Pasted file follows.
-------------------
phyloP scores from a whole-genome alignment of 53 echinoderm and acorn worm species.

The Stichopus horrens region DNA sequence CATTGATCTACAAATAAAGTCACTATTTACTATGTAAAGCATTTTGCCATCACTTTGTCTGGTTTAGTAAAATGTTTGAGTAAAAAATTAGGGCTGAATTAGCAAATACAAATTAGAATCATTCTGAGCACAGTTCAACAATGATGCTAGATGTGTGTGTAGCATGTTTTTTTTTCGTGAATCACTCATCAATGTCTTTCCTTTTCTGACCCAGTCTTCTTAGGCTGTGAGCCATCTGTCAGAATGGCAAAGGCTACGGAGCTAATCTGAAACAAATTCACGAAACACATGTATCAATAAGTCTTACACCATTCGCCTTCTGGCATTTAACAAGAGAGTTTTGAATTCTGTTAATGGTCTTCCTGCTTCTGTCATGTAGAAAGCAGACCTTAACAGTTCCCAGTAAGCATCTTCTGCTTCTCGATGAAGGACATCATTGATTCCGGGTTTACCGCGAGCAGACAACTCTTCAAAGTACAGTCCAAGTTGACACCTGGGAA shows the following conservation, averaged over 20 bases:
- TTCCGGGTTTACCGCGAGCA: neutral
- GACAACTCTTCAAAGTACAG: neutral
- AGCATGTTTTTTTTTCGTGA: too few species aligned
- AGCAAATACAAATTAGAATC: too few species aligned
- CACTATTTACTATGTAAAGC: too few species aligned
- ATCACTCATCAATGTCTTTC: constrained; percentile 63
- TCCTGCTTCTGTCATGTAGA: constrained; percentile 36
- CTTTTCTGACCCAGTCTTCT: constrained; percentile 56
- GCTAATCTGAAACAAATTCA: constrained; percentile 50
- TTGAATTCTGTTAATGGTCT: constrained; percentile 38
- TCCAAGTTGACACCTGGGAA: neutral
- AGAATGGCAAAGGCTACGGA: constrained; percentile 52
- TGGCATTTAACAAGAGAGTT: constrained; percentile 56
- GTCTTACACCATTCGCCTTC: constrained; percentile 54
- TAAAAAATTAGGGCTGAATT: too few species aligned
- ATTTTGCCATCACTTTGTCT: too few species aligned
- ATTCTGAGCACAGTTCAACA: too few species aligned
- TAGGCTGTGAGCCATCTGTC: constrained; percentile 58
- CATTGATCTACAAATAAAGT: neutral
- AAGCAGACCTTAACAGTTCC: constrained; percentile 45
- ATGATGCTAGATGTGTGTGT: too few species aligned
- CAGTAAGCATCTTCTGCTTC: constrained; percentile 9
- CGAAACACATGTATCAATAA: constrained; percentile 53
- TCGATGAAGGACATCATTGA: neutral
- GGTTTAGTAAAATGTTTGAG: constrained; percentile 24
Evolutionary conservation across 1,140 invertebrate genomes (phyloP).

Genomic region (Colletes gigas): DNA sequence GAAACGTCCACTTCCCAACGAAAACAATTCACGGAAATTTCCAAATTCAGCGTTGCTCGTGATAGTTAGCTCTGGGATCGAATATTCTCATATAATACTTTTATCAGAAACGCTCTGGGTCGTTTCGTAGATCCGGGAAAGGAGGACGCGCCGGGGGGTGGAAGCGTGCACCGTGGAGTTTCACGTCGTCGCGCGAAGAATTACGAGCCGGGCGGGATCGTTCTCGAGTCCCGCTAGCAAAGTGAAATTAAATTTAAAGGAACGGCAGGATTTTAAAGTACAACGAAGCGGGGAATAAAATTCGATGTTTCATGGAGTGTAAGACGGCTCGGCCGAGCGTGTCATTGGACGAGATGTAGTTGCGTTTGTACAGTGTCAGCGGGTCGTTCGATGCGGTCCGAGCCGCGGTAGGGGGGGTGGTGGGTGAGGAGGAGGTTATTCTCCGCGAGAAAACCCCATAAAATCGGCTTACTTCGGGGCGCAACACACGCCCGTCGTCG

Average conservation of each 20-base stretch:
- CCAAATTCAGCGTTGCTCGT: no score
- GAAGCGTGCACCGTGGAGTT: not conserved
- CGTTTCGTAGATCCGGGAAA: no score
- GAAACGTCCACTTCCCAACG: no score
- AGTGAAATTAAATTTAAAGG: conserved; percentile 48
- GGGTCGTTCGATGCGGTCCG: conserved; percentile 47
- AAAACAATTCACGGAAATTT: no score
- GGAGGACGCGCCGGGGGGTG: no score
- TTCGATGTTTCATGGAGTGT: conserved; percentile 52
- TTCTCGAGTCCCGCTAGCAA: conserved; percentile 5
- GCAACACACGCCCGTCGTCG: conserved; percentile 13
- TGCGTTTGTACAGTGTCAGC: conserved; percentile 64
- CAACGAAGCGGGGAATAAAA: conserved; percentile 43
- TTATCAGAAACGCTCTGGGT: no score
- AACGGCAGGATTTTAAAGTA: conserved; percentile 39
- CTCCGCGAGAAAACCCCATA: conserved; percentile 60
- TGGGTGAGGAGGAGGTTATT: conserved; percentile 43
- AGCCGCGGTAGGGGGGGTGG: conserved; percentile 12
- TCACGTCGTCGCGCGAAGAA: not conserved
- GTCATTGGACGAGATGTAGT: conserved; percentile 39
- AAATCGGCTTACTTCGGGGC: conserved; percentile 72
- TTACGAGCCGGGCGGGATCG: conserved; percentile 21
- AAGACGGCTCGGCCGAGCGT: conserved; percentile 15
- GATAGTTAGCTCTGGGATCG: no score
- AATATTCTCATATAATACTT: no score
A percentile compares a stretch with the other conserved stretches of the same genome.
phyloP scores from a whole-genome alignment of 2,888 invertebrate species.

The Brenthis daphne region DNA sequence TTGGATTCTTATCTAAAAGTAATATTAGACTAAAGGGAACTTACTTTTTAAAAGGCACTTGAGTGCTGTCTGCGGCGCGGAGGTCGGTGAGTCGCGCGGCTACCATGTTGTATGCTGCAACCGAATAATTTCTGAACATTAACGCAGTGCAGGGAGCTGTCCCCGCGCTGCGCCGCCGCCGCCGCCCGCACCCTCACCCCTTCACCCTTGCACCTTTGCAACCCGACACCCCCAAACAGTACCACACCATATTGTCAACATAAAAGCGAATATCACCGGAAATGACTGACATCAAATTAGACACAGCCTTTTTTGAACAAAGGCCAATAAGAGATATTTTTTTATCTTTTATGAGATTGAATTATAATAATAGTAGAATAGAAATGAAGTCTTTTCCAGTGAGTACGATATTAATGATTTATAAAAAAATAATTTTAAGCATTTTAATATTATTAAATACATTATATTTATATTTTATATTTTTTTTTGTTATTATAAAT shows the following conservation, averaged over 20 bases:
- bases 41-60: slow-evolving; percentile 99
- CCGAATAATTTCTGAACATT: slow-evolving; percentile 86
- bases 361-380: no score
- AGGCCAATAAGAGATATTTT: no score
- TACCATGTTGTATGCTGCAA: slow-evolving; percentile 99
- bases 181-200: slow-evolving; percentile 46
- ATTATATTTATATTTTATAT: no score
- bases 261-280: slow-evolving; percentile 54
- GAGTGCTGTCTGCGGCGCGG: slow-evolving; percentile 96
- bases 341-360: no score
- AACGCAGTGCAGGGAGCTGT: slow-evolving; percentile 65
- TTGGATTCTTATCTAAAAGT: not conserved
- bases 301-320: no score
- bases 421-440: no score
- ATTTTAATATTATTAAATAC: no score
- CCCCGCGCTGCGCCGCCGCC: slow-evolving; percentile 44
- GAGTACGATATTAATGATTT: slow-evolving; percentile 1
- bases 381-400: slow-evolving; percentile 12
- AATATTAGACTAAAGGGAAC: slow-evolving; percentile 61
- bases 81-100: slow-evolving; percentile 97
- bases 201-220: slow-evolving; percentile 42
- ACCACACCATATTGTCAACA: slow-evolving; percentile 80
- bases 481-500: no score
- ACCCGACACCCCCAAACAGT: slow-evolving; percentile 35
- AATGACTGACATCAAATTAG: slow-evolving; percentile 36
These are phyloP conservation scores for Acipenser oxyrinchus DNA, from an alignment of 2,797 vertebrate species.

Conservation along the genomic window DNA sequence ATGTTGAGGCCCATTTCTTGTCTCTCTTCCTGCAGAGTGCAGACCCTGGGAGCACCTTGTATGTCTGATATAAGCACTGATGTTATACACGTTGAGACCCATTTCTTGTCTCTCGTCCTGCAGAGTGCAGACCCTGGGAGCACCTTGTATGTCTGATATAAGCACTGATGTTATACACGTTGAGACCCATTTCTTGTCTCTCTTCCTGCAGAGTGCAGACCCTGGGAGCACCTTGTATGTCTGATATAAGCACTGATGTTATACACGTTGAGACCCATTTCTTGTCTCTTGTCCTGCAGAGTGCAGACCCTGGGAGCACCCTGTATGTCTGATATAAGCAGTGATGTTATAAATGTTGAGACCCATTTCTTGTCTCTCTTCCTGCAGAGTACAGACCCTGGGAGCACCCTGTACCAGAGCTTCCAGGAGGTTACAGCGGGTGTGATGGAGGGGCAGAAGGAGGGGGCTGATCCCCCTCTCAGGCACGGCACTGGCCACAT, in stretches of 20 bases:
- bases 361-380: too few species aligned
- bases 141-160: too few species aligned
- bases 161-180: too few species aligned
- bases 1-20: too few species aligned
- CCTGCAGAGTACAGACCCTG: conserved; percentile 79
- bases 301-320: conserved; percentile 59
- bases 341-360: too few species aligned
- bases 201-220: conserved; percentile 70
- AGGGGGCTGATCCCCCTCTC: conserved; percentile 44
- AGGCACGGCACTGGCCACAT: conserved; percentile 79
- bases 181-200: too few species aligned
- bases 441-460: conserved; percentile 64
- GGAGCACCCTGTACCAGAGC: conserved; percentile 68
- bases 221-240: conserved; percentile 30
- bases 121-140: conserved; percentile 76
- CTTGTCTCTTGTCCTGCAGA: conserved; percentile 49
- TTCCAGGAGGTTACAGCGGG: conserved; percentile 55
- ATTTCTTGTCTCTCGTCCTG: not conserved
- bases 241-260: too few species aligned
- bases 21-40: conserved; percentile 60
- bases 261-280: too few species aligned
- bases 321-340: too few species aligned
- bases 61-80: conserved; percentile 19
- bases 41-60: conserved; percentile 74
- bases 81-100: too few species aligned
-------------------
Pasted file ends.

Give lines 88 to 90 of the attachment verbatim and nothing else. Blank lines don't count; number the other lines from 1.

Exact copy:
- bases 161-180: too few species aligned
- bases 1-20: too few species aligned
- CCTGCAGAGTACAGACCCTG: conserved; percentile 79